28 U.S.C. § 1911 provides that “the Supreme Court may fix the fees to be charged by its Clerk.” The Court has set the following fee schedule:
- Docketing a petition for writ of certiorari, jurisdictional statement, or original action case: $300.
- Docketing a petition for rehearing or a motion for leave to file a petition for rehearing: $200.
- Application for admission to the Supreme Court Bar: $200.
- Check paid to the Court that is returned for lack of funds: $35.
- Replacing certificate of admission to the Supreme Court Bar: $15.
- Certificate of good standing: $10.
- Reproducing and certifying any record or paper: $1 per page.
- Comparing with the original thereof any photographic reproduction of any record or paper: $.50 per page.
Supreme Court filing fees are not required in four types of proceedings:
- In forma pauperis cases (Rule 39);
- Veteran’s reemployment cases (Rule 40.1);
- Seamen’s cases (Rule 40.2); and
- Cases brought by accused persons from the Court of Appeals for the Armed Forces (Rule 40.3).
Just as in state and other federal court proceedings, the prevailing party in Supreme Court litigation is allowed to recover costs unless otherwise prohibited by congressional statute. 28 U.S.C. § 1920 and the Court’s rules set the parameters for such recovery:
- If the Court grants certiorari to review a case, and the respondent ultimately loses, the respondent may be assessed all costs, including the $300 docketing fee and the cost of printing the joint appendix.
- If the cost of printing the joint appendix is taxed as a cost in the case, and a party unnecessarily causes the matter to be included in the joint appendix or prints excessive copies, the Court may impose costs on that party.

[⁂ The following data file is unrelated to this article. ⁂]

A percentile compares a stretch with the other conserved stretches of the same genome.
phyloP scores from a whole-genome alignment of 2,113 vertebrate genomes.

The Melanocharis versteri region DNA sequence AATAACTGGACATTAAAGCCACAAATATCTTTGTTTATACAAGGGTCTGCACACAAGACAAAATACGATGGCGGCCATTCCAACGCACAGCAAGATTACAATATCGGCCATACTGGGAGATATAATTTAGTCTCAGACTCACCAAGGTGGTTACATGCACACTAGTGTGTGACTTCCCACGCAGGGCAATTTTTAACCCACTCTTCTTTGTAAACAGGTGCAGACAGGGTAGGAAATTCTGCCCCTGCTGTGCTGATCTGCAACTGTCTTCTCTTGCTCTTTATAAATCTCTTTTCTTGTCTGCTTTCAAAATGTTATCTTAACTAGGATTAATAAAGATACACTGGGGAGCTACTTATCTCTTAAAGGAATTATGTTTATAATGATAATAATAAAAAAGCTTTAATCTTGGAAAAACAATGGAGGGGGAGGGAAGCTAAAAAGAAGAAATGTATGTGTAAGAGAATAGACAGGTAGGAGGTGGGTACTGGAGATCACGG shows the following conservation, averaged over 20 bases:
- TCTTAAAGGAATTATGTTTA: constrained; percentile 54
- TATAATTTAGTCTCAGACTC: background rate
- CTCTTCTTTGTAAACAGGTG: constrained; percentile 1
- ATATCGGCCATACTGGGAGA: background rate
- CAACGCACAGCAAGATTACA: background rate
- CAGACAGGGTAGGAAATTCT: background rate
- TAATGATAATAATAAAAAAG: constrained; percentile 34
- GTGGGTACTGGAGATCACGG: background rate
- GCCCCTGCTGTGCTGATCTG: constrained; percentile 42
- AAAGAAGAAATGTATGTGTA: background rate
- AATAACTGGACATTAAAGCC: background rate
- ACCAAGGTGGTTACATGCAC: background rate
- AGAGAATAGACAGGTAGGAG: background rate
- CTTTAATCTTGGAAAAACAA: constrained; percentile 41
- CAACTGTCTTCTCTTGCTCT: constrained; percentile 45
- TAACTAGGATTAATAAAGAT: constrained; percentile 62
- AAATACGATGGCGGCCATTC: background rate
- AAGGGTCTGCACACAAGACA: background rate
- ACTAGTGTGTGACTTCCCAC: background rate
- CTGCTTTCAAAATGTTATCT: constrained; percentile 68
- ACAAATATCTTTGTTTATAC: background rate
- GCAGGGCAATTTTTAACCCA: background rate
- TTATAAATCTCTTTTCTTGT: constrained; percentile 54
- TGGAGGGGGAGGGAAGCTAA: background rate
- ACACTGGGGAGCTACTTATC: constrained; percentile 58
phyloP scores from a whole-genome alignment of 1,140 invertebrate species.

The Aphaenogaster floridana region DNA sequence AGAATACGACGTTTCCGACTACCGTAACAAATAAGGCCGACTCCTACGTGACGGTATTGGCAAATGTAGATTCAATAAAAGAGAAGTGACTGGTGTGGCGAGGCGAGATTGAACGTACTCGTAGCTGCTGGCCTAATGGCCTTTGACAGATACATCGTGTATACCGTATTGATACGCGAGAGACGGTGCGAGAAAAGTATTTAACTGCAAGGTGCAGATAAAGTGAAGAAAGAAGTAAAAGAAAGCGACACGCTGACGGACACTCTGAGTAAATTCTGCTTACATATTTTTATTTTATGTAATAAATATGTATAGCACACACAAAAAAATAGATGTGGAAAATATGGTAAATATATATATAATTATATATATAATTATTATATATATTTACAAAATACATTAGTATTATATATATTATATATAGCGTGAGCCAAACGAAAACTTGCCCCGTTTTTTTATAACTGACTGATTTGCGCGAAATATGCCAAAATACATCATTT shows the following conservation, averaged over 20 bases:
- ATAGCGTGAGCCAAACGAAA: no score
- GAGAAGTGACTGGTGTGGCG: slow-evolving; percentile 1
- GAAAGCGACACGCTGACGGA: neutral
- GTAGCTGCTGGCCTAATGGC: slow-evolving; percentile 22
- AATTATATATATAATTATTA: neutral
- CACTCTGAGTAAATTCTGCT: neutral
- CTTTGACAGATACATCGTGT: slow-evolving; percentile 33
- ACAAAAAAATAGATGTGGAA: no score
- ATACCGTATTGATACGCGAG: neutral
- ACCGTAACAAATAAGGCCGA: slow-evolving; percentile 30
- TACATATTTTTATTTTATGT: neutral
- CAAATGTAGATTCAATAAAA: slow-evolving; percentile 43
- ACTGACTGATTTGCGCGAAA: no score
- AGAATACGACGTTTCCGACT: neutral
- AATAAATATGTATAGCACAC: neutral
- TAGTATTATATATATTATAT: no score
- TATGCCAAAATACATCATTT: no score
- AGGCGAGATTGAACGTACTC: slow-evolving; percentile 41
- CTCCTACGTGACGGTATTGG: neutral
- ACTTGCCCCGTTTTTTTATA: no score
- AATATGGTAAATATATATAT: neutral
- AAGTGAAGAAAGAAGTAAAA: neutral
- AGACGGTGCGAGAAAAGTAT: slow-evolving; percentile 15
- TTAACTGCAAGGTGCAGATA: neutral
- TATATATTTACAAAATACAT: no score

- When a petition for writ of certiorari or other appeal is frivolous, the Court may award the respondent or appellee just damages, and single or double costs under Rule 43. Damages or costs may be awarded against the petitioner, against the appellant, against the party’s counsel, or against both party and counsel.
In original action litigation – often interstate water rights cases – the Court directs that the parties bear the costs of the Special Master (a Court-appointed judge), his staff, the cost of printing his reports, and other just Special Master expenses (including travel expenses).
For example, in No. 126, Orig., Kansas v. Nebraska and Colorado – a dispute over states’ rights to the waters of the Republican River Basin – the Special Master collected:
- $111,631.38 on Oct. 2, 2000
- $152,563.19 on Apr. 23, 2001
- $39,666.96 on Oct. 7, 2002
(Seven-year break in litigation and a new Special Master appointed):
- $70,884.97 on Feb. 21, 2012
- $288,229.61 on Oct. 15, 2012
- $246,328.05 on Apr. 15, 2013
(A total of $909,304.16 to date).